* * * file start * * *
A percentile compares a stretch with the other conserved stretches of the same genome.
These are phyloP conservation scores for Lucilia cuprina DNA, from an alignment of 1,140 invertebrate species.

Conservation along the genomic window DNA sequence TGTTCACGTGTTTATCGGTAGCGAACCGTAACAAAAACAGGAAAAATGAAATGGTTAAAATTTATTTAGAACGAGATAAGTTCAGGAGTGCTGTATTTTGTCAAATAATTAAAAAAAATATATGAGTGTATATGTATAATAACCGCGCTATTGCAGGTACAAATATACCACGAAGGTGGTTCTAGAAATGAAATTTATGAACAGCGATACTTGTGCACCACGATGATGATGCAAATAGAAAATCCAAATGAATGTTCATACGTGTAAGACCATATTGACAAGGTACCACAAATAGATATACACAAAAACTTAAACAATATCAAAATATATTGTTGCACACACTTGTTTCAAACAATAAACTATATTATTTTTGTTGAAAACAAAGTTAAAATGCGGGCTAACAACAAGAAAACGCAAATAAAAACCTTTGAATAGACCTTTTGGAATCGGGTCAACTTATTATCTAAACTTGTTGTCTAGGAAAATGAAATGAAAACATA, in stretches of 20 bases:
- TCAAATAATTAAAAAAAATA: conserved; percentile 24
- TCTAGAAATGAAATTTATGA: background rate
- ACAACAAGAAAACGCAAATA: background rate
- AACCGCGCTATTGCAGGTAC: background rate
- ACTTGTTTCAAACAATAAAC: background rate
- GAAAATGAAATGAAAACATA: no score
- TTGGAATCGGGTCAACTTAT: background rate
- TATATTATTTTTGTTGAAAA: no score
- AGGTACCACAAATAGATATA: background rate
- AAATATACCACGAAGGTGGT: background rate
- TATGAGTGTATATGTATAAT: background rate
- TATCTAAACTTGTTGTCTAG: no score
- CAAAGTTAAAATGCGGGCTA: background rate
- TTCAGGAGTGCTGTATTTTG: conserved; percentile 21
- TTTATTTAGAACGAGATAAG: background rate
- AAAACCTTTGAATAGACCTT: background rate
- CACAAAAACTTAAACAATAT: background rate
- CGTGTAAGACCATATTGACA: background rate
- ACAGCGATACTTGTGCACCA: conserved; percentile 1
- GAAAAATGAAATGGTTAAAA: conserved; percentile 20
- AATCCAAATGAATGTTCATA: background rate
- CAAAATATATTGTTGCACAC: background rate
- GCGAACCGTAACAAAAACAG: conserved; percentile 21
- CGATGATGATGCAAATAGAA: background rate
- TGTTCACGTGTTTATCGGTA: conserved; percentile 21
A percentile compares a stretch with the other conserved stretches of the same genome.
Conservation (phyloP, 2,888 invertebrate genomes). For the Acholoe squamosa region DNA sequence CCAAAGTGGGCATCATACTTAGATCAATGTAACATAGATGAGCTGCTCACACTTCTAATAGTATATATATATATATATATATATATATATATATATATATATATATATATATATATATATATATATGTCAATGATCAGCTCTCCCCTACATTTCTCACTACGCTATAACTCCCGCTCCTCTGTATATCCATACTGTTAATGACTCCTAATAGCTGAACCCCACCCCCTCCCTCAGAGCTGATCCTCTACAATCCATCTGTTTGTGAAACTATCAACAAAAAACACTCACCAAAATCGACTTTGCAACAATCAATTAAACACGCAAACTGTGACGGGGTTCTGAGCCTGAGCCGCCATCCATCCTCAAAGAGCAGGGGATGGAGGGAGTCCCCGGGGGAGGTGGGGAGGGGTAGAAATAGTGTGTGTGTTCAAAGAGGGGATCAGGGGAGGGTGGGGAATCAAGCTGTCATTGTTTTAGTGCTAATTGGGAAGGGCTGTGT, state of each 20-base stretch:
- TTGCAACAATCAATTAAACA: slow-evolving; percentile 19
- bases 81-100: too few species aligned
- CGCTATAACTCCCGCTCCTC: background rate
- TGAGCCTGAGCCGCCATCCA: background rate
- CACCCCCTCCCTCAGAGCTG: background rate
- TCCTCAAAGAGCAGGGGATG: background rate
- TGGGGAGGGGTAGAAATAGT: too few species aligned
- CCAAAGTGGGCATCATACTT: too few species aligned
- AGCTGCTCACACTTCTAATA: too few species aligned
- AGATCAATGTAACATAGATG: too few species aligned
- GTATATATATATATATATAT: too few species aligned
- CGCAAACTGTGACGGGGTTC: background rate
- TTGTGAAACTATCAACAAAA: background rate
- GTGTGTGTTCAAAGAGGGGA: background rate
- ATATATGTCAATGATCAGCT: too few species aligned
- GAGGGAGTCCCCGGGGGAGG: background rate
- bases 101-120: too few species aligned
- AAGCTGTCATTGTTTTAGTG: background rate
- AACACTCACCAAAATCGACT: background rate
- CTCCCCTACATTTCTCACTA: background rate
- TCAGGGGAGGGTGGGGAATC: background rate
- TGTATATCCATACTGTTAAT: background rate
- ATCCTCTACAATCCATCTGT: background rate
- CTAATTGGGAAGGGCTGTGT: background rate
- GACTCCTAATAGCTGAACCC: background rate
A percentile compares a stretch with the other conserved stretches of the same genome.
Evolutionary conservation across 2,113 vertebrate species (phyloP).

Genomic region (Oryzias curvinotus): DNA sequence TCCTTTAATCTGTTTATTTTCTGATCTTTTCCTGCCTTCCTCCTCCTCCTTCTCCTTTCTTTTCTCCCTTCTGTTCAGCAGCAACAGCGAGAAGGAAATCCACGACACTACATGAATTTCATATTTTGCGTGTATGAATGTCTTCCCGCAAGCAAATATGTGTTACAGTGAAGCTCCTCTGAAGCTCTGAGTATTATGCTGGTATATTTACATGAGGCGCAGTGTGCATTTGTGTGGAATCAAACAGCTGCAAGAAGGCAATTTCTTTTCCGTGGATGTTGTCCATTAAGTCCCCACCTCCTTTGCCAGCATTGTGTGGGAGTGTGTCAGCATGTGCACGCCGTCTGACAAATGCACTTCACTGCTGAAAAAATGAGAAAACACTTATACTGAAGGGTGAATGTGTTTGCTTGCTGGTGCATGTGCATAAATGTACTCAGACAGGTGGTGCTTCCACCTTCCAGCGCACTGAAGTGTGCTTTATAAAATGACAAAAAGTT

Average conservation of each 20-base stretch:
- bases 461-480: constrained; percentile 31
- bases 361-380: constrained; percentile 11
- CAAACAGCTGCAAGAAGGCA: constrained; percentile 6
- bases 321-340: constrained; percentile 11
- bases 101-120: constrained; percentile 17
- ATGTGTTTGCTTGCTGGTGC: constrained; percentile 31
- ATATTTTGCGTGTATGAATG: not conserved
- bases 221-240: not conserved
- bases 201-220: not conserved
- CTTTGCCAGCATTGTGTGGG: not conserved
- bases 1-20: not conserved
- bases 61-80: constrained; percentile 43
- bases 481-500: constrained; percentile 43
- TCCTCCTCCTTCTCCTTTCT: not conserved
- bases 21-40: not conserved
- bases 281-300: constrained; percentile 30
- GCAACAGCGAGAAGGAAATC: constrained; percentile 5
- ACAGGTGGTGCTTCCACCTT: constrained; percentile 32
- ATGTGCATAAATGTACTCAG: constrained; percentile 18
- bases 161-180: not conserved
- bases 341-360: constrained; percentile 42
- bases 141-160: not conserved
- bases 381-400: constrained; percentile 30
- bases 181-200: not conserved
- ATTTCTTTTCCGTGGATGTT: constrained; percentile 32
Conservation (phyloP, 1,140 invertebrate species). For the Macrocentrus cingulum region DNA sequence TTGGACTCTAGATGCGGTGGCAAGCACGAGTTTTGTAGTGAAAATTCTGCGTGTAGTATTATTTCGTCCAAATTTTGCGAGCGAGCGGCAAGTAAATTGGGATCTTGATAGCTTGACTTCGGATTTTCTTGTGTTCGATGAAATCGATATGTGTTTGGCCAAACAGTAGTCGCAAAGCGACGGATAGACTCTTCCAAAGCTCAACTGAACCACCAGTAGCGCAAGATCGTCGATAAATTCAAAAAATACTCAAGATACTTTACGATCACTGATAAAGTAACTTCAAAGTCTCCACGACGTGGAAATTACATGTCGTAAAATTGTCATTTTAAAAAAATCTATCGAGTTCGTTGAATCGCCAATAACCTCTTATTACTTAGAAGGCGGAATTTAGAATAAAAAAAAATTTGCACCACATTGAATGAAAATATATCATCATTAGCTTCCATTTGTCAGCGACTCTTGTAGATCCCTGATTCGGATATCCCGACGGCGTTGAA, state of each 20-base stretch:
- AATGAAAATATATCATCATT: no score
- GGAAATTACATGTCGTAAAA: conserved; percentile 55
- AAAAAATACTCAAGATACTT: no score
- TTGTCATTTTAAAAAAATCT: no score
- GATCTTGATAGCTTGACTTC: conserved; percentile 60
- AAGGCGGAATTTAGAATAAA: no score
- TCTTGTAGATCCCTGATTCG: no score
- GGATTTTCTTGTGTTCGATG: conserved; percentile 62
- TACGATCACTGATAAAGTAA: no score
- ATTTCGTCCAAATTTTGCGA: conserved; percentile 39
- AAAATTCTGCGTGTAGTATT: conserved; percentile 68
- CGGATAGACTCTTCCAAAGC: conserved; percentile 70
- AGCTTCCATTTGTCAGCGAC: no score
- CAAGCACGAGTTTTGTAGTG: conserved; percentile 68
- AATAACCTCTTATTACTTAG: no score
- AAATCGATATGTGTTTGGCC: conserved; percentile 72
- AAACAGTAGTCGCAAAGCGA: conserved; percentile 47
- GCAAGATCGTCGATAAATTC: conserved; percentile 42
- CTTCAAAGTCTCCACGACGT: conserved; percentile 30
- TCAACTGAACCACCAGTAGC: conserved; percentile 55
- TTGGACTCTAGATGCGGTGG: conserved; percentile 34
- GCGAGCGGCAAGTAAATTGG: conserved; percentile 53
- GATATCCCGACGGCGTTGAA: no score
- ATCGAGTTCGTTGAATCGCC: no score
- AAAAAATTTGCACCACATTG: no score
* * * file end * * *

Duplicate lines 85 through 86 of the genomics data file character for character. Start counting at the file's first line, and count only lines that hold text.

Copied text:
Conservation (phyloP, 1,140 invertebrate species). For the Macrocentrus cingulum region DNA sequence TTGGACTCTAGATGCGGTGGCAAGCACGAGTTTTGTAGTGAAAATTCTGCGTGTAGTATTATTTCGTCCAAATTTTGCGAGCGAGCGGCAAGTAAATTGGGATCTTGATAGCTTGACTTCGGATTTTCTTGTGTTCGATGAAATCGATATGTGTTTGGCCAAACAGTAGTCGCAAAGCGACGGATAGACTCTTCCAAAGCTCAACTGAACCACCAGTAGCGCAAGATCGTCGATAAATTCAAAAAATACTCAAGATACTTTACGATCACTGATAAAGTAACTTCAAAGTCTCCACGACGTGGAAATTACATGTCGTAAAATTGTCATTTTAAAAAAATCTATCGAGTTCGTTGAATCGCCAATAACCTCTTATTACTTAGAAGGCGGAATTTAGAATAAAAAAAAATTTGCACCACATTGAATGAAAATATATCATCATTAGCTTCCATTTGTCAGCGACTCTTGTAGATCCCTGATTCGGATATCCCGACGGCGTTGAA, state of each 20-base stretch:
- AATGAAAATATATCATCATT: no score